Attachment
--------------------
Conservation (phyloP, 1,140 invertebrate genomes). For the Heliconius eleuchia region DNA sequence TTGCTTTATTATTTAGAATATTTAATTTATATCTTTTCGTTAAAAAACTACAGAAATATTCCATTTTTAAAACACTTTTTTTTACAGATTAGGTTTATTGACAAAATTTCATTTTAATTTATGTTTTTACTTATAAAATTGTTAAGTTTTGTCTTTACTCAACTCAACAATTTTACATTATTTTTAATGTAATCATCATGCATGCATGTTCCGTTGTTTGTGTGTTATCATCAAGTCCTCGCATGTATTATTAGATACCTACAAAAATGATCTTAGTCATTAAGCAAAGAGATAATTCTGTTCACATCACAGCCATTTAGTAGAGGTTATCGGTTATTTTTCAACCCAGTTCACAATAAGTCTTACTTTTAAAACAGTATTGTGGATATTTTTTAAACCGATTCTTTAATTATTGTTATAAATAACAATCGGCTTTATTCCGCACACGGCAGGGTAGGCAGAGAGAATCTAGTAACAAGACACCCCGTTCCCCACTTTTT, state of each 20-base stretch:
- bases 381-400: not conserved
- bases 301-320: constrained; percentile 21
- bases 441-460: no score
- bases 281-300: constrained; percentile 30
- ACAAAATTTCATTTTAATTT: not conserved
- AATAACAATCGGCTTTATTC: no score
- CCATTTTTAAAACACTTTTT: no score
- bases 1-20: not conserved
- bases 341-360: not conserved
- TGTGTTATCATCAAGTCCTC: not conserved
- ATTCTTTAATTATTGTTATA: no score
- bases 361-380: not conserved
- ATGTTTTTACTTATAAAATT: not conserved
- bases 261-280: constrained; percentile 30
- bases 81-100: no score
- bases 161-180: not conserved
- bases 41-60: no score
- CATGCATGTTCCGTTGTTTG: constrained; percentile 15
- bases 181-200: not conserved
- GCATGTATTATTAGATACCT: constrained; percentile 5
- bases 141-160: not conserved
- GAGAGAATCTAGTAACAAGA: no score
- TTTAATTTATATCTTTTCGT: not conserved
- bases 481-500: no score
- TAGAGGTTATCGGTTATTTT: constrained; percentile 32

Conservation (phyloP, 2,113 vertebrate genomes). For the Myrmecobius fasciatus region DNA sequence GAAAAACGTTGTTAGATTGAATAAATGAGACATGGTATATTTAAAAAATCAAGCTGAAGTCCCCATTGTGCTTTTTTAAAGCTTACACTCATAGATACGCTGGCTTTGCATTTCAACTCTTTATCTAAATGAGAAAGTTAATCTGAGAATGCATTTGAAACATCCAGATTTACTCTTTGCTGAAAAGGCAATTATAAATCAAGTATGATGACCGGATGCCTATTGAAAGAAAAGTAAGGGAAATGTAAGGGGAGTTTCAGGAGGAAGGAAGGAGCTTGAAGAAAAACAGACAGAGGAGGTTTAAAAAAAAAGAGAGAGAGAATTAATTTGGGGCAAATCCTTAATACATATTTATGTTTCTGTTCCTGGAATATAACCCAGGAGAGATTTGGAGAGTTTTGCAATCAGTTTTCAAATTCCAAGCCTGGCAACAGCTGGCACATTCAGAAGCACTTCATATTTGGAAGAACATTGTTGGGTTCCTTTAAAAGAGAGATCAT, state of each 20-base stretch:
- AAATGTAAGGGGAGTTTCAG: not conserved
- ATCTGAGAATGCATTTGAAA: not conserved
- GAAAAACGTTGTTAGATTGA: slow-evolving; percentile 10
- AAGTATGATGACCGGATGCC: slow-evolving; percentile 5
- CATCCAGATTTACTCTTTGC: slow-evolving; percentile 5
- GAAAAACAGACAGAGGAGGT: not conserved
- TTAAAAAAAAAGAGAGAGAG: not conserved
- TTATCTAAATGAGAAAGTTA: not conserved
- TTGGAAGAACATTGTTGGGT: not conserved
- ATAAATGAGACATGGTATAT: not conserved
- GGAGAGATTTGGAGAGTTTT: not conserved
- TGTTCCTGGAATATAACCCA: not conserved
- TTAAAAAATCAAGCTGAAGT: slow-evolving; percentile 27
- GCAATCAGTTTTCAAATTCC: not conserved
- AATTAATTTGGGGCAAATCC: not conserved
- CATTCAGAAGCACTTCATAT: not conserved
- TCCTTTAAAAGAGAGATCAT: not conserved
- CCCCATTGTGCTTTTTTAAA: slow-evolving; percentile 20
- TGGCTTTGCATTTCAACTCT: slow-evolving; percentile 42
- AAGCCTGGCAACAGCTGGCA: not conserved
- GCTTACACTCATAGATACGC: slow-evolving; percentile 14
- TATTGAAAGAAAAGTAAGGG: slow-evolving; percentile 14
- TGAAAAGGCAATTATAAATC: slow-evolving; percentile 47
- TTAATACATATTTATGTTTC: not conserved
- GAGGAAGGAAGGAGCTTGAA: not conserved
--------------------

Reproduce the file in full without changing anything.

Conservation (phyloP, 1,140 invertebrate genomes). For the Heliconius eleuchia region DNA sequence TTGCTTTATTATTTAGAATATTTAATTTATATCTTTTCGTTAAAAAACTACAGAAATATTCCATTTTTAAAACACTTTTTTTTACAGATTAGGTTTATTGACAAAATTTCATTTTAATTTATGTTTTTACTTATAAAATTGTTAAGTTTTGTCTTTACTCAACTCAACAATTTTACATTATTTTTAATGTAATCATCATGCATGCATGTTCCGTTGTTTGTGTGTTATCATCAAGTCCTCGCATGTATTATTAGATACCTACAAAAATGATCTTAGTCATTAAGCAAAGAGATAATTCTGTTCACATCACAGCCATTTAGTAGAGGTTATCGGTTATTTTTCAACCCAGTTCACAATAAGTCTTACTTTTAAAACAGTATTGTGGATATTTTTTAAACCGATTCTTTAATTATTGTTATAAATAACAATCGGCTTTATTCCGCACACGGCAGGGTAGGCAGAGAGAATCTAGTAACAAGACACCCCGTTCCCCACTTTTT, state of each 20-base stretch:
- bases 381-400: not conserved
- bases 301-320: constrained; percentile 21
- bases 441-460: no score
- bases 281-300: constrained; percentile 30
- ACAAAATTTCATTTTAATTT: not conserved
- AATAACAATCGGCTTTATTC: no score
- CCATTTTTAAAACACTTTTT: no score
- bases 1-20: not conserved
- bases 341-360: not conserved
- TGTGTTATCATCAAGTCCTC: not conserved
- ATTCTTTAATTATTGTTATA: no score
- bases 361-380: not conserved
- ATGTTTTTACTTATAAAATT: not conserved
- bases 261-280: constrained; percentile 30
- bases 81-100: no score
- bases 161-180: not conserved
- bases 41-60: no score
- CATGCATGTTCCGTTGTTTG: constrained; percentile 15
- bases 181-200: not conserved
- GCATGTATTATTAGATACCT: constrained; percentile 5
- bases 141-160: not conserved
- GAGAGAATCTAGTAACAAGA: no score
- TTTAATTTATATCTTTTCGT: not conserved
- bases 481-500: no score
- TAGAGGTTATCGGTTATTTT: constrained; percentile 32

Conservation (phyloP, 2,113 vertebrate genomes). For the Myrmecobius fasciatus region DNA sequence GAAAAACGTTGTTAGATTGAATAAATGAGACATGGTATATTTAAAAAATCAAGCTGAAGTCCCCATTGTGCTTTTTTAAAGCTTACACTCATAGATACGCTGGCTTTGCATTTCAACTCTTTATCTAAATGAGAAAGTTAATCTGAGAATGCATTTGAAACATCCAGATTTACTCTTTGCTGAAAAGGCAATTATAAATCAAGTATGATGACCGGATGCCTATTGAAAGAAAAGTAAGGGAAATGTAAGGGGAGTTTCAGGAGGAAGGAAGGAGCTTGAAGAAAAACAGACAGAGGAGGTTTAAAAAAAAAGAGAGAGAGAATTAATTTGGGGCAAATCCTTAATACATATTTATGTTTCTGTTCCTGGAATATAACCCAGGAGAGATTTGGAGAGTTTTGCAATCAGTTTTCAAATTCCAAGCCTGGCAACAGCTGGCACATTCAGAAGCACTTCATATTTGGAAGAACATTGTTGGGTTCCTTTAAAAGAGAGATCAT, state of each 20-base stretch:
- AAATGTAAGGGGAGTTTCAG: not conserved
- ATCTGAGAATGCATTTGAAA: not conserved
- GAAAAACGTTGTTAGATTGA: slow-evolving; percentile 10
- AAGTATGATGACCGGATGCC: slow-evolving; percentile 5
- CATCCAGATTTACTCTTTGC: slow-evolving; percentile 5
- GAAAAACAGACAGAGGAGGT: not conserved
- TTAAAAAAAAAGAGAGAGAG: not conserved
- TTATCTAAATGAGAAAGTTA: not conserved
- TTGGAAGAACATTGTTGGGT: not conserved
- ATAAATGAGACATGGTATAT: not conserved
- GGAGAGATTTGGAGAGTTTT: not conserved
- TGTTCCTGGAATATAACCCA: not conserved
- TTAAAAAATCAAGCTGAAGT: slow-evolving; percentile 27
- GCAATCAGTTTTCAAATTCC: not conserved
- AATTAATTTGGGGCAAATCC: not conserved
- CATTCAGAAGCACTTCATAT: not conserved
- TCCTTTAAAAGAGAGATCAT: not conserved
- CCCCATTGTGCTTTTTTAAA: slow-evolving; percentile 20
- TGGCTTTGCATTTCAACTCT: slow-evolving; percentile 42
- AAGCCTGGCAACAGCTGGCA: not conserved
- GCTTACACTCATAGATACGC: slow-evolving; percentile 14
- TATTGAAAGAAAAGTAAGGG: slow-evolving; percentile 14
- TGAAAAGGCAATTATAAATC: slow-evolving; percentile 47
- TTAATACATATTTATGTTTC: not conserved
- GAGGAAGGAAGGAGCTTGAA: not conserved